Can Carnitas be Frozen?

Yes, carnitas make a great freezer meal! To freeze them, allow them to cool completely and transfer them to a freezer bag. Leave a little bit of extra room in the bag since the meat will expand when freezing. Frozen carnitas should be eaten within 2-3 months.

Pork Carnitas in the Slow Cooker

These pork carnitas can definitely be done in the slow cooker. Follow the instructions as written and then cook them on low in the slow cooker for 8 – 10 hours. After the meat has rested, you will still want to crisp the meat in a pan on the stove top.

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The BEST Pork Carnitas Recipe

The most flavorful, perfect pork carnitas recipe for tacos!
Prep Time8 hrs
Cook Time12 hrs
Total Time20 hrs
Course: All of the Best Pork Recipes on the Internet
Cuisine: Mexican
Keyword: carnitas, lime, main dish, mexican, orange, pork, pork butt, pork shoulder, tacos
Servings: 16
Calories: 644kcal

Ingredients

Brine

  • 2 Cups Orange Juice
  • 4 Cups Water
  • 2 Cups Apple Cider Vinegar
  • 2 Bay Leaves
  • 1/2 Cup Brown Sugar
  • 1/2 Cup Kosher Salt
  • 1 Tablespoon Cumin
  • 1 Tablespoon Oregano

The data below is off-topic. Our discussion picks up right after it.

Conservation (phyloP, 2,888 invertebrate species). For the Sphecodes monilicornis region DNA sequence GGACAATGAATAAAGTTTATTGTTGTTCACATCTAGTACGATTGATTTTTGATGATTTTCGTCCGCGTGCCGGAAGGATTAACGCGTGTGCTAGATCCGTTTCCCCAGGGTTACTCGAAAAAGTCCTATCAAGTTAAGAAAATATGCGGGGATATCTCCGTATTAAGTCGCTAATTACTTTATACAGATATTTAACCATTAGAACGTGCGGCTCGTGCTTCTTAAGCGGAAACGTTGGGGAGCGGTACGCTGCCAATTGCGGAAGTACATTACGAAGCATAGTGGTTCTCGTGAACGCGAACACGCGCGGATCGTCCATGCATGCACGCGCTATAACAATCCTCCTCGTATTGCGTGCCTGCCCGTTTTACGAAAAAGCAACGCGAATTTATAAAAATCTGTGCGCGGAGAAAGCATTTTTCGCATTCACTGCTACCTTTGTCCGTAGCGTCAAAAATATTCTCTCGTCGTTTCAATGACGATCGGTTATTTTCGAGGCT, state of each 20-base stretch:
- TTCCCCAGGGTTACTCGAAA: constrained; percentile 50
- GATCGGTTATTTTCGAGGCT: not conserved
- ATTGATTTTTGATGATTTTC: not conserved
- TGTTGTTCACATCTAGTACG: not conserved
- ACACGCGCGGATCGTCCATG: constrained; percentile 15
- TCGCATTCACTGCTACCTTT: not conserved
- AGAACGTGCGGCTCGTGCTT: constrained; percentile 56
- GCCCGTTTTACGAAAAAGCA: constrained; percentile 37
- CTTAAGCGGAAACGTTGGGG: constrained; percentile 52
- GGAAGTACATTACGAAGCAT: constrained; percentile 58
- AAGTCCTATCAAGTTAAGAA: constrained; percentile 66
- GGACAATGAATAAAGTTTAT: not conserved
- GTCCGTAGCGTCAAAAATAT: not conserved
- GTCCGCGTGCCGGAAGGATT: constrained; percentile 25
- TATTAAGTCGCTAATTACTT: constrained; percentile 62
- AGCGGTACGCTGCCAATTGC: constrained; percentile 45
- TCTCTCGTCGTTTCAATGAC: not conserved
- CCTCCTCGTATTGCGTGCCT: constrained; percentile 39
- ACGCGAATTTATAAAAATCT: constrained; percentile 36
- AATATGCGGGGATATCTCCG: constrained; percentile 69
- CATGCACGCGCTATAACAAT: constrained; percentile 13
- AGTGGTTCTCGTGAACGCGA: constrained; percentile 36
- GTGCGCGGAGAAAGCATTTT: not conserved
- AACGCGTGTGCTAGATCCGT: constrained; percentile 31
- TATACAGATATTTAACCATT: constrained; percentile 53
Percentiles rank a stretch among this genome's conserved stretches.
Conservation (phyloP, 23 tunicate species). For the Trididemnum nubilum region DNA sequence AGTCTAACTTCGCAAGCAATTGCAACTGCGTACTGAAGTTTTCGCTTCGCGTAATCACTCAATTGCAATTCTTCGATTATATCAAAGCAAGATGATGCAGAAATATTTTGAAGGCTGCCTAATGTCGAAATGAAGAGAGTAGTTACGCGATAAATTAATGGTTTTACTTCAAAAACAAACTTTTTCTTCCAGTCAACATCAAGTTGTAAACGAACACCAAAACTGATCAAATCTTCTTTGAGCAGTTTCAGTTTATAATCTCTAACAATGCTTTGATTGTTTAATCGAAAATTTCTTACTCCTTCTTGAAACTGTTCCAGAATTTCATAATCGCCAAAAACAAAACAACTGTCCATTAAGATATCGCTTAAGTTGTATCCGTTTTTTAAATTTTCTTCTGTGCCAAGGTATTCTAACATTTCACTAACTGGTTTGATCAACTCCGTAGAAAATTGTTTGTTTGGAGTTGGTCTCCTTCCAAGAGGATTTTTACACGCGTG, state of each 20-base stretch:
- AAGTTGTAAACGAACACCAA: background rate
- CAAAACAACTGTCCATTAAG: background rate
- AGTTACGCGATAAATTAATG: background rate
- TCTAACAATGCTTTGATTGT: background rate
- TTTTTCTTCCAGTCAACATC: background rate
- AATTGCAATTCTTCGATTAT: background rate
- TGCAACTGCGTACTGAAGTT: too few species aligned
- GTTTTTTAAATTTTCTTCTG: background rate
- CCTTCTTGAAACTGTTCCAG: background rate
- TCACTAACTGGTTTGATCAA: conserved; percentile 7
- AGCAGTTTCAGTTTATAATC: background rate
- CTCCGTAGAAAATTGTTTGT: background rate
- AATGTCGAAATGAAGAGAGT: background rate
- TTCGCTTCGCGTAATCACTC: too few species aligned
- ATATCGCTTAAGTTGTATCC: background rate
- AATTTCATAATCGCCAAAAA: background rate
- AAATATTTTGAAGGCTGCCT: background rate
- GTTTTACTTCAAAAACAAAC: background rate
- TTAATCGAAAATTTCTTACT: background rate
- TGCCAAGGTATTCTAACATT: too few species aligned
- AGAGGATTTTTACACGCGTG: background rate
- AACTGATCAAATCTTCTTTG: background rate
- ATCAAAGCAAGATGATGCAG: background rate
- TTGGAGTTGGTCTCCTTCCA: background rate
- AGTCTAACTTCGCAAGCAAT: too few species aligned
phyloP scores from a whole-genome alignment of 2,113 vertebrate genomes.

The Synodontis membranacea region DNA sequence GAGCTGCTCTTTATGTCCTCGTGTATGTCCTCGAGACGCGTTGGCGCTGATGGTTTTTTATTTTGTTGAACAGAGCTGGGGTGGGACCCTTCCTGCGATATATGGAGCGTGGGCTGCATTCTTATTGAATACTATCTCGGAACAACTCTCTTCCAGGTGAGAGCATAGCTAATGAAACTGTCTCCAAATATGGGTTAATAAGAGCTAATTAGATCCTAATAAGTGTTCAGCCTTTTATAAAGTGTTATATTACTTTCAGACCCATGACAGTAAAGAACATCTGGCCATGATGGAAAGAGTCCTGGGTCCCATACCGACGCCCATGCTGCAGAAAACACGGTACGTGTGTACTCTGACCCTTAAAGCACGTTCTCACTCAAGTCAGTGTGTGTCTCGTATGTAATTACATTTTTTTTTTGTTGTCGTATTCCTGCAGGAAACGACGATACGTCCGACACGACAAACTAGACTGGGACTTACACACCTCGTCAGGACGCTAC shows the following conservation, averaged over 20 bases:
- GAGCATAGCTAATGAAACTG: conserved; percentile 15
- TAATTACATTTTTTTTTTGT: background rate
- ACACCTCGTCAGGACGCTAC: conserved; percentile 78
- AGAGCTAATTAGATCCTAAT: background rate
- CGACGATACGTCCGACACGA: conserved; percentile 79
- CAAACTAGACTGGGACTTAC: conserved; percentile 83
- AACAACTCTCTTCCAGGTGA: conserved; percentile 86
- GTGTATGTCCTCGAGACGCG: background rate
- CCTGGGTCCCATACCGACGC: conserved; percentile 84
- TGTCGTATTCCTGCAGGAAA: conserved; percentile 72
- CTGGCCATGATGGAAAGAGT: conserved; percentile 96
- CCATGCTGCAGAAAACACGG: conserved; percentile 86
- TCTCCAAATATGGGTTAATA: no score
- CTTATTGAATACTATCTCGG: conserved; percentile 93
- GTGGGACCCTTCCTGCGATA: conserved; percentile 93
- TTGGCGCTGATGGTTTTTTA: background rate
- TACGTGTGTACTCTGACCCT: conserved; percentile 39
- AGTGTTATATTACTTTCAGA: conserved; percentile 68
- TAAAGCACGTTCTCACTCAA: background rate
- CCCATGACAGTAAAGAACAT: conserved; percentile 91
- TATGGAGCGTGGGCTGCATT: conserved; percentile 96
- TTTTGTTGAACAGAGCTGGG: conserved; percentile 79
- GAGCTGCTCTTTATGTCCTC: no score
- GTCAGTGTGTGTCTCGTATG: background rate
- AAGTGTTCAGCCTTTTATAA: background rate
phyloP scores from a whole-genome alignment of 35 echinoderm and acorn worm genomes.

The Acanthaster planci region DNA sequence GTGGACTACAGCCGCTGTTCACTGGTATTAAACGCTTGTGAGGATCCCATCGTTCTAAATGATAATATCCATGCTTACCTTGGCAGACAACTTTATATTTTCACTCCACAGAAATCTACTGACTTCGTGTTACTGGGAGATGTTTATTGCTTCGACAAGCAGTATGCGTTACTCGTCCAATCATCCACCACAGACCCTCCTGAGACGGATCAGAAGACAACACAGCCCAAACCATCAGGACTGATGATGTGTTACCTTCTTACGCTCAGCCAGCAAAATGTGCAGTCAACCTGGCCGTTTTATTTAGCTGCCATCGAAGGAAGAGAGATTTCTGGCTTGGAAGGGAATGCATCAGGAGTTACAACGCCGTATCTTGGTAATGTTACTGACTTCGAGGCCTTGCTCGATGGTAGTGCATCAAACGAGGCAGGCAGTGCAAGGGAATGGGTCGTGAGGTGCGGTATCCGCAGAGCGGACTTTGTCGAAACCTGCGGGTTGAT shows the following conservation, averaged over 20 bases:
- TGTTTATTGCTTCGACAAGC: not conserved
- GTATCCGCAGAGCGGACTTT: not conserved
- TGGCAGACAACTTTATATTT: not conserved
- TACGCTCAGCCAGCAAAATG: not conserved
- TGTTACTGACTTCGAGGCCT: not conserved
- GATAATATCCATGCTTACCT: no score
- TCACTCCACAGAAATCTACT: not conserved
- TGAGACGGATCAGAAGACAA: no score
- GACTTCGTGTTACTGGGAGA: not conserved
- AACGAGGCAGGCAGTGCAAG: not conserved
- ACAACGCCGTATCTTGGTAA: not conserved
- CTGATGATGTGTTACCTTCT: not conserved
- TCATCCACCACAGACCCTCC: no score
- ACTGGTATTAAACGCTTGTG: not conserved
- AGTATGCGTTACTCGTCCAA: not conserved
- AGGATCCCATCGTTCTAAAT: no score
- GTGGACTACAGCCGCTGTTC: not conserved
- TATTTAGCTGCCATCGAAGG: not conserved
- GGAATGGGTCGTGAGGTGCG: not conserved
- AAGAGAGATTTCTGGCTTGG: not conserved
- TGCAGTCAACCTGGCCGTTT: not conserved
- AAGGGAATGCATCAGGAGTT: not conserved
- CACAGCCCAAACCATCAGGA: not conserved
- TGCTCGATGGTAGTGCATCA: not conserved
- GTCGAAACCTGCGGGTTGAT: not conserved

• 1 Tablespoon Dried Orange Peel
  • 1 Tablespoon Smoked Paprika
  • 1 Tablespoon Chili Powder

Pork Rub

  • 3-4 Lb Pork Butt bone-in * see notes for using boneless or cubed pork shoulder
  • 2 Tablespoons Cumin
  • 1 Tablespoon Kosher Salt
  • 1 Tablespoon Oregano
  • 1 1/2 Teaspoons Dried Orange Peel
  • 2 Teaspoons Onion Powder
  • 2 Teaspoons Garlic Powder
  • 1 Teaspoon Ground Coriander

Cooking

  • Canola Oil for Final Crisping
  • 1/2 Cup Orange Juice
  • 1/4 Cup Lime Juice
  • 1/4 Cup Chicken Broth

Instructions

For the Brine

  • Combine all brine ingredients in a large pot and stir to combine.
  • Add the pork and place a lid on then stick it in the fridge for 8 hours or overnight.

For the Pork

  • Heat the oven to 225.
  • Remove the pork from the brine and pat dry with paper towels.